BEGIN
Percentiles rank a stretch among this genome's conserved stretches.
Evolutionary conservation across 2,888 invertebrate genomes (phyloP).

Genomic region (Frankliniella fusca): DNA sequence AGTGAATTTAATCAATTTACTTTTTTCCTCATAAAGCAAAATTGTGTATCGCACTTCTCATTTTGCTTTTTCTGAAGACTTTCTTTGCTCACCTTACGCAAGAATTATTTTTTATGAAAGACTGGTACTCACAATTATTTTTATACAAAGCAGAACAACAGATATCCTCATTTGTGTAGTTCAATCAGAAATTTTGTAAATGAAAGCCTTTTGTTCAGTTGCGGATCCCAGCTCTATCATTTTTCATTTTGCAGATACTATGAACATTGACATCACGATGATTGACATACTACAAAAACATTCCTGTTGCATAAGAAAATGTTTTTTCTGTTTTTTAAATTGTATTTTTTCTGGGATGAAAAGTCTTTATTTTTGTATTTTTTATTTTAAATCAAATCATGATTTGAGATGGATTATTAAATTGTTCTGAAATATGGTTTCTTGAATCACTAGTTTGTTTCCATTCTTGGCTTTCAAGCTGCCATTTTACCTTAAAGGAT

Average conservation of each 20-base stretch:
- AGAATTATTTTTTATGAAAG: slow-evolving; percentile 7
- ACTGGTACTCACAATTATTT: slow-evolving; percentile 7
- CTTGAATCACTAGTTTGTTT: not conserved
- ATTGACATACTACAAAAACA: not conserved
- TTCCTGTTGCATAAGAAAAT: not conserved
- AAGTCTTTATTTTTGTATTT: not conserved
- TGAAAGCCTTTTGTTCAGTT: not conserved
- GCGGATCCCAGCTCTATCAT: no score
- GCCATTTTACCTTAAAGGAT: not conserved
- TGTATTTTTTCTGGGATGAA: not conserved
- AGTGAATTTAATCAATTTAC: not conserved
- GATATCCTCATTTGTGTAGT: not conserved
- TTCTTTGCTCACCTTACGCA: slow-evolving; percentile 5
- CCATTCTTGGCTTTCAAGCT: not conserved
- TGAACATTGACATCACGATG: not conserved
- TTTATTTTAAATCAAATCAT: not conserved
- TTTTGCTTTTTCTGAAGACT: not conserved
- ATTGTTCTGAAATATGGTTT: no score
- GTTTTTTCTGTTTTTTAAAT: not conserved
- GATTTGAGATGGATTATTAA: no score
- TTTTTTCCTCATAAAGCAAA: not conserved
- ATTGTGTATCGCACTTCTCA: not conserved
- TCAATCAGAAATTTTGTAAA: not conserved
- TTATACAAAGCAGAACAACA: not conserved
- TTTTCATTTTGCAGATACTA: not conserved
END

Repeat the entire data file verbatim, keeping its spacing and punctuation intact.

Percentiles rank a stretch among this genome's conserved stretches.
Evolutionary conservation across 2,888 invertebrate genomes (phyloP).

Genomic region (Frankliniella fusca): DNA sequence AGTGAATTTAATCAATTTACTTTTTTCCTCATAAAGCAAAATTGTGTATCGCACTTCTCATTTTGCTTTTTCTGAAGACTTTCTTTGCTCACCTTACGCAAGAATTATTTTTTATGAAAGACTGGTACTCACAATTATTTTTATACAAAGCAGAACAACAGATATCCTCATTTGTGTAGTTCAATCAGAAATTTTGTAAATGAAAGCCTTTTGTTCAGTTGCGGATCCCAGCTCTATCATTTTTCATTTTGCAGATACTATGAACATTGACATCACGATGATTGACATACTACAAAAACATTCCTGTTGCATAAGAAAATGTTTTTTCTGTTTTTTAAATTGTATTTTTTCTGGGATGAAAAGTCTTTATTTTTGTATTTTTTATTTTAAATCAAATCATGATTTGAGATGGATTATTAAATTGTTCTGAAATATGGTTTCTTGAATCACTAGTTTGTTTCCATTCTTGGCTTTCAAGCTGCCATTTTACCTTAAAGGAT

Average conservation of each 20-base stretch:
- AGAATTATTTTTTATGAAAG: slow-evolving; percentile 7
- ACTGGTACTCACAATTATTT: slow-evolving; percentile 7
- CTTGAATCACTAGTTTGTTT: not conserved
- ATTGACATACTACAAAAACA: not conserved
- TTCCTGTTGCATAAGAAAAT: not conserved
- AAGTCTTTATTTTTGTATTT: not conserved
- TGAAAGCCTTTTGTTCAGTT: not conserved
- GCGGATCCCAGCTCTATCAT: no score
- GCCATTTTACCTTAAAGGAT: not conserved
- TGTATTTTTTCTGGGATGAA: not conserved
- AGTGAATTTAATCAATTTAC: not conserved
- GATATCCTCATTTGTGTAGT: not conserved
- TTCTTTGCTCACCTTACGCA: slow-evolving; percentile 5
- CCATTCTTGGCTTTCAAGCT: not conserved
- TGAACATTGACATCACGATG: not conserved
- TTTATTTTAAATCAAATCAT: not conserved
- TTTTGCTTTTTCTGAAGACT: not conserved
- ATTGTTCTGAAATATGGTTT: no score
- GTTTTTTCTGTTTTTTAAAT: not conserved
- GATTTGAGATGGATTATTAA: no score
- TTTTTTCCTCATAAAGCAAA: not conserved
- ATTGTGTATCGCACTTCTCA: not conserved
- TCAATCAGAAATTTTGTAAA: not conserved
- TTATACAAAGCAGAACAACA: not conserved
- TTTTCATTTTGCAGATACTA: not conserved